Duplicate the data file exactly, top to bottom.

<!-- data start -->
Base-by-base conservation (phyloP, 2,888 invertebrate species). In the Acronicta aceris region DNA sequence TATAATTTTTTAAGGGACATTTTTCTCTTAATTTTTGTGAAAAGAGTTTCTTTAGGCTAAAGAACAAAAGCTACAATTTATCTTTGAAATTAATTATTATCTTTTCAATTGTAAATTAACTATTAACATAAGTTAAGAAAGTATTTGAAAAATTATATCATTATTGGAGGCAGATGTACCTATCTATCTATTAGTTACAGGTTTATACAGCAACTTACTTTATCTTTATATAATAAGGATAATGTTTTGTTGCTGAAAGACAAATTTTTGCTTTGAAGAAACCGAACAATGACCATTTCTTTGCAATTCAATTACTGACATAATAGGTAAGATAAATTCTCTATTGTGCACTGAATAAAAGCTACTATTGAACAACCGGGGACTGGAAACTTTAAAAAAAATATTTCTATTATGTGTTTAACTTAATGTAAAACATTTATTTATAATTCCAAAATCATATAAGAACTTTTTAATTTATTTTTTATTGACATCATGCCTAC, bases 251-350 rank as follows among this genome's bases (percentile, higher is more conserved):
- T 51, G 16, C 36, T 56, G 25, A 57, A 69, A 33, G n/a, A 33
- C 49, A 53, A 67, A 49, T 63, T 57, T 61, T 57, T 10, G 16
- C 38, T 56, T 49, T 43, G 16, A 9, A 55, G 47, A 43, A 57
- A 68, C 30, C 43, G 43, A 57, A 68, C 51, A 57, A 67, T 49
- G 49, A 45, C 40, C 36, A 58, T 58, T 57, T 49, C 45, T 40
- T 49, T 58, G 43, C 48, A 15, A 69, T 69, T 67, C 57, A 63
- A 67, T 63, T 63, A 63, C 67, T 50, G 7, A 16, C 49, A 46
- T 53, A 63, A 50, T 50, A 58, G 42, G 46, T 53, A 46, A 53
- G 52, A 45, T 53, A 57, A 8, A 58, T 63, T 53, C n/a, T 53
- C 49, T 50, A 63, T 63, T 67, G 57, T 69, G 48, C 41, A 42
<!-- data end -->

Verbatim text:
Base-by-base conservation (phyloP, 2,888 invertebrate species). In the Acronicta aceris region DNA sequence TATAATTTTTTAAGGGACATTTTTCTCTTAATTTTTGTGAAAAGAGTTTCTTTAGGCTAAAGAACAAAAGCTACAATTTATCTTTGAAATTAATTATTATCTTTTCAATTGTAAATTAACTATTAACATAAGTTAAGAAAGTATTTGAAAAATTATATCATTATTGGAGGCAGATGTACCTATCTATCTATTAGTTACAGGTTTATACAGCAACTTACTTTATCTTTATATAATAAGGATAATGTTTTGTTGCTGAAAGACAAATTTTTGCTTTGAAGAAACCGAACAATGACCATTTCTTTGCAATTCAATTACTGACATAATAGGTAAGATAAATTCTCTATTGTGCACTGAATAAAAGCTACTATTGAACAACCGGGGACTGGAAACTTTAAAAAAAATATTTCTATTATGTGTTTAACTTAATGTAAAACATTTATTTATAATTCCAAAATCATATAAGAACTTTTTAATTTATTTTTTATTGACATCATGCCTAC, bases 251-350 rank as follows among this genome's bases (percentile, higher is more conserved):
- T 51, G 16, C 36, T 56, G 25, A 57, A 69, A 33, G n/a, A 33
- C 49, A 53, A 67, A 49, T 63, T 57, T 61, T 57, T 10, G 16
- C 38, T 56, T 49, T 43, G 16, A 9, A 55, G 47, A 43, A 57
- A 68, C 30, C 43, G 43, A 57, A 68, C 51, A 57, A 67, T 49
- G 49, A 45, C 40, C 36, A 58, T 58, T 57, T 49, C 45, T 40
- T 49, T 58, G 43, C 48, A 15, A 69, T 69, T 67, C 57, A 63
- A 67, T 63, T 63, A 63, C 67, T 50, G 7, A 16, C 49, A 46
- T 53, A 63, A 50, T 50, A 58, G 42, G 46, T 53, A 46, A 53
- G 52, A 45, T 53, A 57, A 8, A 58, T 63, T 53, C n/a, T 53
- C 49, T 50, A 63, T 63, T 67, G 57, T 69, G 48, C 41, A 42